... Three fabric/PE composite specimens (specimen 1, specimen 2, and specimen 3) were tested for water absorption. At 25 degrees Celsius (room temperature), specimens of the mixtures were weightage and placed in glasses with 500 mL of deionized water for an hour [29]. The specimens were then removed from the glass, wiped with paper towels, and reweighed following the time interval. ...
Article
Full-text available
Polyethylene (PE) was used as a composite material to create a fabric containing 40% pineapple, 30% jute, and 30% cotton fibres by weight. The physical characterisation is carried out, like deterioration and water absorption tests. PE-based composites were shown to have a lower water absorption rate when dipped in deionized water to perform an absorption test. Fabric/PE composites decomposed slowly in the soil during the degradation test. Alkali solution of 5 percent, 7 percent, and 9 percent sodium hydroxide by weight for 60 minutes was studied as alkali impact mechanical characteristics: mechanical testing's like tensile strength and modulus, elongation at break, bending strength, and modulus. Data investigation exposed that the tensile strength and modulus, elongation at break, bending strength, and composite modulus values were 64 MPa and 871 MPa, 23.14 percent, 45 MPa, and 512 MPa. There were tensile strength and modulus, elongation at break, bending strength, and modulus of the neat polyethylene sheet that were 32Mpa and 342 MPa, 79 percent, 22 MPa, and 234 MPa, respectively. Compared to a polyethylene sheet, composite values for tensile strength and modulus, bending strength, and modulus raised by 107%, 156%, 110%, and 115% as a result of fabric reinforcing.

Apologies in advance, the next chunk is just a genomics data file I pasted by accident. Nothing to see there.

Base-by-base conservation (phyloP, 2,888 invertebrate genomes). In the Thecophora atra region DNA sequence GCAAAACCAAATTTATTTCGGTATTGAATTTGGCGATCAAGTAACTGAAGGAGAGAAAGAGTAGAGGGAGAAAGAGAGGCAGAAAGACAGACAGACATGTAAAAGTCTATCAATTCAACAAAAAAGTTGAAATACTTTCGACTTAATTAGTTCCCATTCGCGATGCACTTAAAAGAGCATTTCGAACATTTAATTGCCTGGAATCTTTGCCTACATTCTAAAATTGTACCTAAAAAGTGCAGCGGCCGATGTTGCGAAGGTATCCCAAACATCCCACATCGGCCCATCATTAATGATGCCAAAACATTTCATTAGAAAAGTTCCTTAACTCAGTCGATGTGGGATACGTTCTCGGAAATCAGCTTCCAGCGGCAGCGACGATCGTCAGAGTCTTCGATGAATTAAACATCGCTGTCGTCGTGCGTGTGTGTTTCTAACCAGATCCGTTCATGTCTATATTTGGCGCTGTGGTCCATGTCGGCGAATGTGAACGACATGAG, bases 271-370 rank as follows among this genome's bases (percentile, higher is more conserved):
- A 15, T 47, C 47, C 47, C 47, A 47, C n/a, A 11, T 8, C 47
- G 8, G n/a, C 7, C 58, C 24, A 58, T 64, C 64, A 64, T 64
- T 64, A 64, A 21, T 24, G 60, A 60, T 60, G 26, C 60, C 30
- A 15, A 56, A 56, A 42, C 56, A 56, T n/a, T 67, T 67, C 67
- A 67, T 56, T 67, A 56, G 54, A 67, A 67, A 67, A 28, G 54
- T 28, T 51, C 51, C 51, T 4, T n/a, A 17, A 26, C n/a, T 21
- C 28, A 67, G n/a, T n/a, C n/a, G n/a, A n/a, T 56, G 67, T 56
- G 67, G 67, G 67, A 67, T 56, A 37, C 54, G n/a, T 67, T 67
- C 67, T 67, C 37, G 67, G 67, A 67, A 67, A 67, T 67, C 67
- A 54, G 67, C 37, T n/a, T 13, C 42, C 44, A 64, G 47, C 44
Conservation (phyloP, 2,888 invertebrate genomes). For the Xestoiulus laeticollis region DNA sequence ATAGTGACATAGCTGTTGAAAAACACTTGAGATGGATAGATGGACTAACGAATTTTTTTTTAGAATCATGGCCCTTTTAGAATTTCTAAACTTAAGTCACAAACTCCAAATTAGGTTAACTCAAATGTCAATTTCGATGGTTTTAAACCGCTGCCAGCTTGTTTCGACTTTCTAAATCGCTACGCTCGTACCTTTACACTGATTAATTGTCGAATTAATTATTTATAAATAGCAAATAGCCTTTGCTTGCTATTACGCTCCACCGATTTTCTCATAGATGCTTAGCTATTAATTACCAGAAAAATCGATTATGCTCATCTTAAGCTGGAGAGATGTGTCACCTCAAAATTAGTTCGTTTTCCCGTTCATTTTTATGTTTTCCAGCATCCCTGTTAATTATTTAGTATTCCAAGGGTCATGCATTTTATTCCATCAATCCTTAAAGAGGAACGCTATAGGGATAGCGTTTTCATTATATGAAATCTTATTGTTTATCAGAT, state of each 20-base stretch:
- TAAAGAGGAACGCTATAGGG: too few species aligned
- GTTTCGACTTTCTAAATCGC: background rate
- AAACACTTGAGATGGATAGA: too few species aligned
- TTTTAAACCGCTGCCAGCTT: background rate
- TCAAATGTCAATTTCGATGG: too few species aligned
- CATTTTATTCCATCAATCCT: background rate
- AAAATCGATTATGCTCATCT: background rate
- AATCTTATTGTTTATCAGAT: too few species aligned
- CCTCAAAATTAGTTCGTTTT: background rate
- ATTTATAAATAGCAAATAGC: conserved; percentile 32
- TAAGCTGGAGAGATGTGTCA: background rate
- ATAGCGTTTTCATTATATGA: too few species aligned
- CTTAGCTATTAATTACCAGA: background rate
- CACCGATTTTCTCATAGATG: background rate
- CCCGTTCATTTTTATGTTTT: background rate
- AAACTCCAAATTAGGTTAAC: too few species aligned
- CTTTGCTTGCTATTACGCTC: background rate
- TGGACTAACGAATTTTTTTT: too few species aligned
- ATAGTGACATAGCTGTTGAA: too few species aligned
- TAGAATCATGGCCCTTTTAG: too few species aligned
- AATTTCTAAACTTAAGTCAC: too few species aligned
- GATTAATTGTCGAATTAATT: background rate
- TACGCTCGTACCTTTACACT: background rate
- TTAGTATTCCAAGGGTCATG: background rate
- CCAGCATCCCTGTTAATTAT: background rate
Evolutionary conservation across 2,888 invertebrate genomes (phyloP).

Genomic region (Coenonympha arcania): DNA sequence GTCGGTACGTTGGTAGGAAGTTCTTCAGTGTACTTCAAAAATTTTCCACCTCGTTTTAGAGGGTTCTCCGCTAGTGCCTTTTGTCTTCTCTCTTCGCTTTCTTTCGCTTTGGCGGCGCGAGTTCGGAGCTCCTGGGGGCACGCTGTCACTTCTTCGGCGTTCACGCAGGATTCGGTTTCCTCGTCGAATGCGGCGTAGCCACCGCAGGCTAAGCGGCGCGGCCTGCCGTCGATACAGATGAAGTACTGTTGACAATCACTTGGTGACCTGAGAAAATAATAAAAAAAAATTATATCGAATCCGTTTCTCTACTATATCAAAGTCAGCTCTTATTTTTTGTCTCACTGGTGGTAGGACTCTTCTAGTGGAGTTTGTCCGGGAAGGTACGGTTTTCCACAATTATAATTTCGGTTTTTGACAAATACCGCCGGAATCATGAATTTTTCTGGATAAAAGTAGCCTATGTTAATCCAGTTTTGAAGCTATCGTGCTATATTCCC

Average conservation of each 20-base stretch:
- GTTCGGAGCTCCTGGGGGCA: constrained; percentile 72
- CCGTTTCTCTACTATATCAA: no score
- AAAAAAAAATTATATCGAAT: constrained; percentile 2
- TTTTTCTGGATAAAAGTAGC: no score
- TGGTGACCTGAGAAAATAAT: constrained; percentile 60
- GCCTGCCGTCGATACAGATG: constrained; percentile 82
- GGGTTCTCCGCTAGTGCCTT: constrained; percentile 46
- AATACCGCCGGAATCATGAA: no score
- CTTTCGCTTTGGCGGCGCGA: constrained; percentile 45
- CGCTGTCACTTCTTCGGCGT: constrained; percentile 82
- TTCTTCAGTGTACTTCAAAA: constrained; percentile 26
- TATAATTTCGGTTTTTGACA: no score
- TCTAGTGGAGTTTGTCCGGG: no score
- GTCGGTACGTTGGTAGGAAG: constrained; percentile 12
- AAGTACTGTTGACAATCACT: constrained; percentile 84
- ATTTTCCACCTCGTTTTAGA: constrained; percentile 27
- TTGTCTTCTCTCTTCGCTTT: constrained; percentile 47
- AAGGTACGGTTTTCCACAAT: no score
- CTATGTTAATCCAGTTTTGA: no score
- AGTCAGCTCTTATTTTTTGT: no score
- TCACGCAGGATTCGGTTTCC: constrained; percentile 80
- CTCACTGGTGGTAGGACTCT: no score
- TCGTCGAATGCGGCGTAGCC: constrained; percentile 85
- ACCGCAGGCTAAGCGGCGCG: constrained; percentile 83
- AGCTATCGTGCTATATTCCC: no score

Article
Pineapple leaf fibers (PALF) are of little use in Malaysia despite being mechanically and environmentally sound. Untreated and bleached PALF were used to reinforce vinyl ester (VE) utilizing hand lay-up (HLU) and liquid compression molding (LCM). Mechanical properties, water absorption and thermal stability were compared to neat resin and glass fiber-reinforced VE. Adding PALF reduced machinability dramatically while generally enhancing VE mechanical properties. Bleached PALF improved fiber-matrix adhesion compared to untreated PALF. Molding resin and composites with pressure enhanced water resistance by 2 - 3 times. Water absorption increased with increasing PALF while bleached PALF somewhat decreased water absorption due to improved wetting. PALF slightly reduced VE thermal stability although enhancement is expected upon using bleached PALF. Molding pressure has no effect on thermal stability of VE and PALF-reinforced VE. This study indicated that PALF may be used to reinforce VE to produce composites utilizing LCM and inexpensive bleach pretreatment.
Article
This article reports the effective usage of an industrial waste, red mud (RM), as a novel filler in polymer matrix. The hybrid composites has been fabricated with red mud as secondary reinforcement in sisal and pineapple/polyester using compression molding technique. The mechanical properties such as Tensile, Flexural and Impact have been studied with the effect of fiber weight percentage, weight percentage of red mud and chemical treatment of fiber. The scanning electron microscopy (SEM) studies have been performed to carry out the failure analysis in fractured specimen.
Chapter
In this chapter, a background of the importance of natural fibres is presented. The advantages and disadvantages of tropical natural fibres are listed. The chapter elaborates seven types of tropical natural fibres commonly being studied and used. The information about fibre extraction process, the application of fibres and other important topics are discussed.